Parents say drug therapy and switching schools among most helpful treatments for children with ADHD, survey suggests parents not bothered by ADHD label
Yonkers, NY — Sixty-seven percent of parents asked to rate the most effective treatments for ADHD identified drug therapy as most helpful, followed by 45 percent who said switching to a school better suited to help with ADHD helped a lot. The analysis of treatments for ADHD, based on a Consumer Reports Health survey of more than 900 parents of children with ADHD, comes as parents are starting to plan for the new school year.
The report, available at Consumer Reports Health, provides detailed guidance on two classes of drugs to treat ADHD (stimulants and non-stimulants). In a related blog, Consumer Reports’ medical adviser, Dr. Orly Avitzur, discusses how the ADHD label has evolved, as evidenced by the small fraction of parents—only 22 percent—who said it was problematic having a child labeled as having ADHD. “The result is that students and surprisingly professionals in several fields, including medicine, are seeking out an ADHD diagnosis in order to excel through the use of drugs or accommodations, such as more time to take tests,” said Dr. Avitzur. Eight percent of parents whose kids had received a diagnosis told Consumer Reports Health that getting accommodations for standardized tests, like the S.A.T., was a reason for seeking an ADHD diagnosis.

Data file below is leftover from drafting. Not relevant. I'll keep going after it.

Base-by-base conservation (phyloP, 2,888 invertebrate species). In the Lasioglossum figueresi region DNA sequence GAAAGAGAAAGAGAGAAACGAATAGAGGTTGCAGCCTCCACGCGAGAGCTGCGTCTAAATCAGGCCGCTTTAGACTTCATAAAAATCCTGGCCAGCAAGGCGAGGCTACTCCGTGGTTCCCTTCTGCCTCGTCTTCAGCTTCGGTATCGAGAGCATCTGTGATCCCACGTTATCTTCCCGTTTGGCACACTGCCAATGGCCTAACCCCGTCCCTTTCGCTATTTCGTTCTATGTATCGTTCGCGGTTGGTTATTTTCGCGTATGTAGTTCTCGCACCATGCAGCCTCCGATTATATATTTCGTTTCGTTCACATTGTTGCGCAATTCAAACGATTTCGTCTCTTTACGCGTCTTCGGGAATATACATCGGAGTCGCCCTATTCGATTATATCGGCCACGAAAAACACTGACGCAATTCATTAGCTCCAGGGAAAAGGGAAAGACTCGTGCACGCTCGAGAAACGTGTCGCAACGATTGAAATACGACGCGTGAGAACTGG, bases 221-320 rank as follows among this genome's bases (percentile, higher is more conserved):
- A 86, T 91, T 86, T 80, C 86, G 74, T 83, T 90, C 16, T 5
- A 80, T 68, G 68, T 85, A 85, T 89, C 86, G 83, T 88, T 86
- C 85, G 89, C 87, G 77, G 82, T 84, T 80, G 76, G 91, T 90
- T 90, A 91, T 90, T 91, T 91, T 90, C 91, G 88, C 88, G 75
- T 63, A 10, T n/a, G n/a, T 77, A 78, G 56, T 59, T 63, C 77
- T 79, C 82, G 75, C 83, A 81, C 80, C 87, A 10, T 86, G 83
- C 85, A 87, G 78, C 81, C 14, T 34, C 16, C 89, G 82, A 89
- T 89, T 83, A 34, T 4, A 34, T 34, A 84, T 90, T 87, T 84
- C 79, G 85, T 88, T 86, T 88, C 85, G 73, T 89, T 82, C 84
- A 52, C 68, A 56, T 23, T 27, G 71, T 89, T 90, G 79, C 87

Treatments That Help the Most: A Closer Look at ADHD Drugs
Consumer Reports Health found that most families with children with ADHD turn to medication—a full 84 percent put them to use at some point— with more than half of the kids in the survey trying two or more medications in the past three years. The average age of children who tried ADHD drugs was 13 years. Fortunately, many children with ADHD, including those who are not treated, improve as they progress into their teenage years and into their 20s.